Although having foot, ankle, knee, or hip osteoarthritis would normally prevent arthritic seniors from getting exercise, the light exercise of chair yoga seemed to work, improving their quality of life. The study results suggest ongoing chair yoga exercise programs in seniors' homes and seniors' activity centers could provide ongoing help for elderly adults affected by osteoarthritis.


How does exercise benefit osteoarthritis?

Although some osteoarthritis patients may hesitate, most doctors recommend exercising regularly. Patients may believe exercise worsens osteoarthritis, putting strain on damaged joints, or their pain and stiffness may be holding them back from exercising. Generally, light exercise is beneficial to osteoarthritis, helping strengthen cartilage and bone within the joint and strengthening muscles around the joint to help shock absorption. With some light physical activity, patients may reduce their pain and stiffness and strengthen their bones to avoid further injury. Exercise is also beneficial for general health, reducing the risk of heart disease, improving energy and mood, and reducing feelings of depression, among other benefits.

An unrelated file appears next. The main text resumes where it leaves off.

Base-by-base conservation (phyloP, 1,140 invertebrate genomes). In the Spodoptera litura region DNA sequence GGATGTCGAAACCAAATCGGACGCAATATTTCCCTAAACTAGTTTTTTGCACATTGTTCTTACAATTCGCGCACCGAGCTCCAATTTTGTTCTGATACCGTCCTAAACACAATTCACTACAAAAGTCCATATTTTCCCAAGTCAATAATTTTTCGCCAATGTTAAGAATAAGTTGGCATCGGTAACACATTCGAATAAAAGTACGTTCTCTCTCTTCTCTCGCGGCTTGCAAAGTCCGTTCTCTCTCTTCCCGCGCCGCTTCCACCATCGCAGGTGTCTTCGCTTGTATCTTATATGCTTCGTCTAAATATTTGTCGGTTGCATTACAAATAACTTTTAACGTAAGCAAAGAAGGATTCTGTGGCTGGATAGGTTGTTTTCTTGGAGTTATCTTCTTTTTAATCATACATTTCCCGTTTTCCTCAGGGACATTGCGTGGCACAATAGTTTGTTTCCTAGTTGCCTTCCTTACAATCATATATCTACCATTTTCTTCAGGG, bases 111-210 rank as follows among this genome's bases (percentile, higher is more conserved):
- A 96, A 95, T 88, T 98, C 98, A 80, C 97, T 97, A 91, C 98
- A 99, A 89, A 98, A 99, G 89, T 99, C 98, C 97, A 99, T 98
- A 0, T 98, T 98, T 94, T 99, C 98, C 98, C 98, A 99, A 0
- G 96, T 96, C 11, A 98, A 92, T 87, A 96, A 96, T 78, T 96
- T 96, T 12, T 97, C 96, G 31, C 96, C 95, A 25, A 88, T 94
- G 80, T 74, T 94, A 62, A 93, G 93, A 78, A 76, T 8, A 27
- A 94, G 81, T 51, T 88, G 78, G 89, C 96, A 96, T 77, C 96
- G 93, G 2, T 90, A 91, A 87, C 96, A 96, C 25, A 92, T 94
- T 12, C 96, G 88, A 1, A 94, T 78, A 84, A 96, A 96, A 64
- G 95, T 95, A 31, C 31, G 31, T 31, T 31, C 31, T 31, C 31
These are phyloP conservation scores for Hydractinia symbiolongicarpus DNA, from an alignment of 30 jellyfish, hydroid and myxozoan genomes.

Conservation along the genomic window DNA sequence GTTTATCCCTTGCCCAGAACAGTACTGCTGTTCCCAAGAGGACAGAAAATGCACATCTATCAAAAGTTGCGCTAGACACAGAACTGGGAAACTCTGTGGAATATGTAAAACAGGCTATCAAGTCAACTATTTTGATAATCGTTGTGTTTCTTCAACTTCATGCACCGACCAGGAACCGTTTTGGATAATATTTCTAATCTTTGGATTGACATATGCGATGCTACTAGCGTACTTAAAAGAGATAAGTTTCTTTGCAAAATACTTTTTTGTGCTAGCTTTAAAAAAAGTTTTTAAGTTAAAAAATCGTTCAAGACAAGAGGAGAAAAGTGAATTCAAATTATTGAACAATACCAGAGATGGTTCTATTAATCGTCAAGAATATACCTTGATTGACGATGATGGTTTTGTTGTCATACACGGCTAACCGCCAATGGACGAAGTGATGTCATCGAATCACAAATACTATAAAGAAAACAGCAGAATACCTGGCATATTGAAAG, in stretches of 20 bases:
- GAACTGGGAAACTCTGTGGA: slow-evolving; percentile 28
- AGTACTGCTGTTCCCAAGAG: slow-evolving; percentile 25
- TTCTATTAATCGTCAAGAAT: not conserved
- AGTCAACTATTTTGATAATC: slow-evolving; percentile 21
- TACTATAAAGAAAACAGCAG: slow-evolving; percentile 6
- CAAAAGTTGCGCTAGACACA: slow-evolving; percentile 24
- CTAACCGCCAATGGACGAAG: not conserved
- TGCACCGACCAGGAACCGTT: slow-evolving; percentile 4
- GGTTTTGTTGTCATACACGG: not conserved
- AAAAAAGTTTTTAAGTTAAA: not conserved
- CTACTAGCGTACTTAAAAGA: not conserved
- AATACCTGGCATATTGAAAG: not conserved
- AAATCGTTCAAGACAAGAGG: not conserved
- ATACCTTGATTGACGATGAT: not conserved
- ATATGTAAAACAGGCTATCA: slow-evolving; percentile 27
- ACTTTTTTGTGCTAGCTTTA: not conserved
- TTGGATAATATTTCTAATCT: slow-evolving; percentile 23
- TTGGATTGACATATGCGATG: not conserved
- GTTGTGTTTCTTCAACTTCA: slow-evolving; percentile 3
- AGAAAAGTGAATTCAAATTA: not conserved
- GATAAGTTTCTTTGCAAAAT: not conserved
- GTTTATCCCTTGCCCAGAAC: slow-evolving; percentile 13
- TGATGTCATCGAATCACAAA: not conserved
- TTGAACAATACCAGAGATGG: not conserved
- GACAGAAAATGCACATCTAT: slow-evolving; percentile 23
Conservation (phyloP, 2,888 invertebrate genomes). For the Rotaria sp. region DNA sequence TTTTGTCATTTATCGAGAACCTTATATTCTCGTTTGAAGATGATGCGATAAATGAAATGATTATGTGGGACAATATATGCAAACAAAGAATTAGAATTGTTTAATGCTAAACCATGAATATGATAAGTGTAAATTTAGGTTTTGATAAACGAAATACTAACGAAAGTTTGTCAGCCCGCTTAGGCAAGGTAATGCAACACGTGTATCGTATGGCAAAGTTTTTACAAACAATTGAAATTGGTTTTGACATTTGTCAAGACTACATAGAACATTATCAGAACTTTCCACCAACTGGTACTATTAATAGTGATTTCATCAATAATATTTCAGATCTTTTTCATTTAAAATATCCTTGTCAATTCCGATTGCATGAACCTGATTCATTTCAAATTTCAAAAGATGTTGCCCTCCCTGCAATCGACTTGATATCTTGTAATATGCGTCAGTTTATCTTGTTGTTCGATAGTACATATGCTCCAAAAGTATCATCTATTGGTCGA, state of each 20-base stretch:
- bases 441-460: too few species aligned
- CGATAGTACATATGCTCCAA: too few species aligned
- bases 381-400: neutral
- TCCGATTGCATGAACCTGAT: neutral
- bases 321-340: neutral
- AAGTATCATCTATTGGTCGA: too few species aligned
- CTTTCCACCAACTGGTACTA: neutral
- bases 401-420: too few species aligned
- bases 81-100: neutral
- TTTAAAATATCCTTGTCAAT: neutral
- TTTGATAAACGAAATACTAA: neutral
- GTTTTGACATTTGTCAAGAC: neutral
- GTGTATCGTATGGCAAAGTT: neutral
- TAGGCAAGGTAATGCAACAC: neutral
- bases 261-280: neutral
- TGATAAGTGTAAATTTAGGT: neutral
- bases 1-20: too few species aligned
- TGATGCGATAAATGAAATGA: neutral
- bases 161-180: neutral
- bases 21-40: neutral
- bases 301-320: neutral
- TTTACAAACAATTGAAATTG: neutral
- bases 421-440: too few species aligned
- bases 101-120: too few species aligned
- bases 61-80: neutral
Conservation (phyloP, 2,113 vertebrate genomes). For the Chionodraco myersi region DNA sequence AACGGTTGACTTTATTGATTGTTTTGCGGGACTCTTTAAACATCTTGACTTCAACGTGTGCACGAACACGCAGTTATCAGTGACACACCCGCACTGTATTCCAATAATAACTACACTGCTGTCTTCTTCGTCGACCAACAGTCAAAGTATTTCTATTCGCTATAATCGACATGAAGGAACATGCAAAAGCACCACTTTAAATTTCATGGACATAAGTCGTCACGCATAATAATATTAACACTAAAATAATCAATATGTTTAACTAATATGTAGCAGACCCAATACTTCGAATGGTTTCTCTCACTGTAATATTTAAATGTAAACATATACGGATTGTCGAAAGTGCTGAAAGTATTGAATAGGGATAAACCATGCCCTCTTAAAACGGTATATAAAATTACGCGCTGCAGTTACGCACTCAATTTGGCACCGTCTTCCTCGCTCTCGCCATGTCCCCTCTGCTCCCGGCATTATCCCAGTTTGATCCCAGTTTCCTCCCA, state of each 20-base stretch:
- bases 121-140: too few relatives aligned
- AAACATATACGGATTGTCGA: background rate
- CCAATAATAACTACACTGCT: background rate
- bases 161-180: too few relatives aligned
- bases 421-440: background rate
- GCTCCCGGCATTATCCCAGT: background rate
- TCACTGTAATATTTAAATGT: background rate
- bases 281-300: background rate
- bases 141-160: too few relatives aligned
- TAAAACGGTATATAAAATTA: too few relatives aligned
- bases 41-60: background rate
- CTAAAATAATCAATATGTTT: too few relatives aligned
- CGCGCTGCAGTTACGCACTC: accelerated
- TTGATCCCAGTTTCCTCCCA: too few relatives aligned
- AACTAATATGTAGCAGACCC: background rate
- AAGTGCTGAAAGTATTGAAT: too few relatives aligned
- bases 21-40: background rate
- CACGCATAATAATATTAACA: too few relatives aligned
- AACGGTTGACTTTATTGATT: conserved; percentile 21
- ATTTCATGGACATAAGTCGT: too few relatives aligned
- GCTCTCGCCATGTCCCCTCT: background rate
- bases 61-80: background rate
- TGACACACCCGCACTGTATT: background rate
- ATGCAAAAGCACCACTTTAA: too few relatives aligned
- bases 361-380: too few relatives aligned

How should someone with osteoarthritis exercise?

Although exercise benefits osteoarthritis, patients cannot perform just any strenuous activity. There are some things patients should keep in mind to reduce their chance of injury.


Take it slow